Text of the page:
Since almost all the big companies in America are long standing members of the S&P 500 index, the replacement candidates are usually smaller companies that did not previously make the cut. On September 12, 2008 Fannie Mae, the largest mortgage holder in the country, fell to about 50 cents per share and was booted from the S&P 500 index. The company that took Fannie Mae’s place in the index was Fastenal, a relatively unknown company. Washington Mutual, a large bank, was kicked out on October 1, 2008 after a collapse of its share price, and its place in the index was taken by Flowserve. Merrill Lynch, a company once valued in the index at 95 billion dollars, dropped by about 90% in price and was forced to merge with Bank America. As Merrill Lynch no longer exists, its place in the S&P 500 index was taken by SCANA, a relatively small South Carolina utility company. The decline in the major market indices accurately reflects the shrinking number of highly valued companies.

In October 2007 the combined value of all the companies in the S&P 500 index was 13.42 trillion dollars. More recently the aggregate value of the 500 companies was only 7.6 trillion dollars, a decline of some 40 percent. The decline in value reflects the demise of some former S&P 500 members, such as GM and Lehman Brothers, the removal from the index of Fannie Mae, Merrill Lynch, etc., and the sharply reduced value of companies such as AIG and Citigroup that are down 95 percent or more in value but still qualify for inclusion in the index. The bottom line is that the market indices, and the majority of mutual funds that typically mirror the performance of the indices, are not likely to fully recover for years to come.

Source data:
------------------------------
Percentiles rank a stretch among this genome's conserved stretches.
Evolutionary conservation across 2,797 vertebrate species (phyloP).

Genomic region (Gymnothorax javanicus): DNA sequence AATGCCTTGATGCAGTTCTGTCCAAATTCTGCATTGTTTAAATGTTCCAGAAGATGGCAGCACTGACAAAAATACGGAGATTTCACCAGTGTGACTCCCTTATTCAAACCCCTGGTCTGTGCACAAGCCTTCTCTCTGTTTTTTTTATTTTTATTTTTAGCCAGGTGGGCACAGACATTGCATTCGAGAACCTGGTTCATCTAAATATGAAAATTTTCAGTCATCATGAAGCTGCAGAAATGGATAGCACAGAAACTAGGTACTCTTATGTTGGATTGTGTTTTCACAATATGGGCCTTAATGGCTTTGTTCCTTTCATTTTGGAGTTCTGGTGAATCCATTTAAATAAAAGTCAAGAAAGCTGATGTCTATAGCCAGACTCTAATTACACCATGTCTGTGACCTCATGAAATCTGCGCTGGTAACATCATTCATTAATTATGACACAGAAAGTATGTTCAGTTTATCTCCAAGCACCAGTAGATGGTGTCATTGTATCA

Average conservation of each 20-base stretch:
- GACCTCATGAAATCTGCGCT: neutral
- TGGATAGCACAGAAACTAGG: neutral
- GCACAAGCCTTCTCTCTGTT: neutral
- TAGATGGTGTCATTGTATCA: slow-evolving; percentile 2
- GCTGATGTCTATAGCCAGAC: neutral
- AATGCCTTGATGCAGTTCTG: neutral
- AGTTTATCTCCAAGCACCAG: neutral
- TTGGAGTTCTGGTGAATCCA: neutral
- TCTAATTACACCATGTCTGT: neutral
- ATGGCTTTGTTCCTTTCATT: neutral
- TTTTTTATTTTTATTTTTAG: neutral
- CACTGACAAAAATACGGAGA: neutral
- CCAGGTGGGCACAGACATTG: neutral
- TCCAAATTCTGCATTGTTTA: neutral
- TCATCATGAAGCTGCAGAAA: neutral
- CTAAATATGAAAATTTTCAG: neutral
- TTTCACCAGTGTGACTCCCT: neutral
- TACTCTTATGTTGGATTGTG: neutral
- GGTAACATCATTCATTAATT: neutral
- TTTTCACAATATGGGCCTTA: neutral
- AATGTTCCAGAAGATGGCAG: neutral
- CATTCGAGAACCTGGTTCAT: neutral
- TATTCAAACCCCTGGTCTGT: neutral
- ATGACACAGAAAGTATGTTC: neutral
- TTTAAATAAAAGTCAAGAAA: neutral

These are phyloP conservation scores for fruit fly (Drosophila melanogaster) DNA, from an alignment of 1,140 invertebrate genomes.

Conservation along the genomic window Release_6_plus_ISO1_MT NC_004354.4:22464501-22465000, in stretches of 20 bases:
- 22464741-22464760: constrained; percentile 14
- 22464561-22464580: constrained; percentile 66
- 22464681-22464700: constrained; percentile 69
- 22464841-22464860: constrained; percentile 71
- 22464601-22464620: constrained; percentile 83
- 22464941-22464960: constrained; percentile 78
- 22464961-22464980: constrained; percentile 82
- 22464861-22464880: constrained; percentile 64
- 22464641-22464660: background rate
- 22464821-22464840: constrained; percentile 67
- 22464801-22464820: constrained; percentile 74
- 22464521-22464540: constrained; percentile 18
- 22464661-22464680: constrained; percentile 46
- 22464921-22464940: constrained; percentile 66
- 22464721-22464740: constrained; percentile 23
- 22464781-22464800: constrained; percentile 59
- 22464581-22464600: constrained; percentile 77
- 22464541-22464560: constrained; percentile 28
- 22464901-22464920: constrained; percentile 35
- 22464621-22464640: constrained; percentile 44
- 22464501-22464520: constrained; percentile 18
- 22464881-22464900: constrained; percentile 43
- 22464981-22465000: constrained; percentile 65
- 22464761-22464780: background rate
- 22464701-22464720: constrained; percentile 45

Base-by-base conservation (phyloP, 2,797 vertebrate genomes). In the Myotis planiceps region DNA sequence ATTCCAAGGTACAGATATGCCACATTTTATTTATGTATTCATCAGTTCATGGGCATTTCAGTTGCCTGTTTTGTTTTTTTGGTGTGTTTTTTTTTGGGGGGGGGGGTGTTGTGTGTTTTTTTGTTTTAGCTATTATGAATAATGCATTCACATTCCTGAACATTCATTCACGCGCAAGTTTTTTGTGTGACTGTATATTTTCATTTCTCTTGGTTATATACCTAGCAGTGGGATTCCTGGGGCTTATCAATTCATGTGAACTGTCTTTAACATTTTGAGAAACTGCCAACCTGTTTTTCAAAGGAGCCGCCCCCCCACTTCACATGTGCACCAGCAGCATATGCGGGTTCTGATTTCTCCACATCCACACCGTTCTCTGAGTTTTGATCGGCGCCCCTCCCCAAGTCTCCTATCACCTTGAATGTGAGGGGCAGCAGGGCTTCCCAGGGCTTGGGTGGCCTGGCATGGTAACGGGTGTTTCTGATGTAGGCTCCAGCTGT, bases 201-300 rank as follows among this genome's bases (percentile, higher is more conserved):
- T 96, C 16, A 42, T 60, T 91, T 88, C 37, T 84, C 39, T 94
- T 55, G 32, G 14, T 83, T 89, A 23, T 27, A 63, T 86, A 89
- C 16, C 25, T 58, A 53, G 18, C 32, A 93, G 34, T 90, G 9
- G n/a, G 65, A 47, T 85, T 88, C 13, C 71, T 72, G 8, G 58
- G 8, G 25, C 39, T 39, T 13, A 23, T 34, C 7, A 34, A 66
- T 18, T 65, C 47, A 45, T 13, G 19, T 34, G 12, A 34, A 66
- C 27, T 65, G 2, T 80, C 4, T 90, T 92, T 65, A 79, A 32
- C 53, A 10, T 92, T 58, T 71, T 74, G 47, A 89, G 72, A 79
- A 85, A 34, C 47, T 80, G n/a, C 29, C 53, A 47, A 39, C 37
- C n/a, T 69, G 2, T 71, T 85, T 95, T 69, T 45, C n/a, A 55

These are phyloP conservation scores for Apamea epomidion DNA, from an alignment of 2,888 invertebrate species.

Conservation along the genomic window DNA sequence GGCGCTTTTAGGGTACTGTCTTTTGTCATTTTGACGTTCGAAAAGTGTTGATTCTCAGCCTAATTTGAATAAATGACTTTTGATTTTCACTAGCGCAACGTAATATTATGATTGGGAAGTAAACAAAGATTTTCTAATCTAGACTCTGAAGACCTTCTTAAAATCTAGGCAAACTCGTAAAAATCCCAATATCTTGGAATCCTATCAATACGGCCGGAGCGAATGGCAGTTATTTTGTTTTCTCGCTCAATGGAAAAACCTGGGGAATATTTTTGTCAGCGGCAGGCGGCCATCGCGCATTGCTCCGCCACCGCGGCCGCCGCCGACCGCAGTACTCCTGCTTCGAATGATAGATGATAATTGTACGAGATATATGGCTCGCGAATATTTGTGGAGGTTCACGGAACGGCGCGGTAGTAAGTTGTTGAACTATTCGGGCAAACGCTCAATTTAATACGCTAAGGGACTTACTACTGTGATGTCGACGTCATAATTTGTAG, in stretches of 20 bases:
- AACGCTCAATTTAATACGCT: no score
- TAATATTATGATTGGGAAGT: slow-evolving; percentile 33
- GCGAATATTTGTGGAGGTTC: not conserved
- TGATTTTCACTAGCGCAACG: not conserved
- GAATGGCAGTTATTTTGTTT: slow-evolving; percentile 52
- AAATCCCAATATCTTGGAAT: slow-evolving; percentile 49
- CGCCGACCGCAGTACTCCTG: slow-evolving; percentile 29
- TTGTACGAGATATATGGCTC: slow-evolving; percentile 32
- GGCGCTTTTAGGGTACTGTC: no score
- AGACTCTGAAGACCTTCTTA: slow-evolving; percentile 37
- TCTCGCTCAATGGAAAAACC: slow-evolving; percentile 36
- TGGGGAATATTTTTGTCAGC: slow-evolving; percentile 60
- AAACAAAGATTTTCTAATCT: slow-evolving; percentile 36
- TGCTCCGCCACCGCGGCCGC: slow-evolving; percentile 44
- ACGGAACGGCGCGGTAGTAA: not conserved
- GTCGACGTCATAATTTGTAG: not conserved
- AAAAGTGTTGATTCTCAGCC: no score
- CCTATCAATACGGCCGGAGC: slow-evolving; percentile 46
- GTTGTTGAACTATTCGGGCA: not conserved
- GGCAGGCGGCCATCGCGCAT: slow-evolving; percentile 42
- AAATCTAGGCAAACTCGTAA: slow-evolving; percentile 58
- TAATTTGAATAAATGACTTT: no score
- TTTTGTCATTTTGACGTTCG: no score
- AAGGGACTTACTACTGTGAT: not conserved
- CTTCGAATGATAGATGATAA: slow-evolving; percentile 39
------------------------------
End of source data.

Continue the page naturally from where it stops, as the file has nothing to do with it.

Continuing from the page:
The broad market, as reflected by the S&P 500 index, could go up by 20 percent from current levels, if the less damaged companies in the index all surged back simultaneously to their 2007 highs. This highly optimistic, unlikely scenario would still leave the market well short of the highs reached in 2000 and 2007. A more substantial recovery, back toward the all-time highs reached in those two years is just not mathematically possible anytime soon. Many of the companies that were once part of that higher market either do not exist anymore or have been irreparably damaged. In our opinion, investors will be more successful and less frustrated if they recognize that the market is constrained, has a lower ceiling, and is currently closer to the ceiling than the floor.

Current Strategy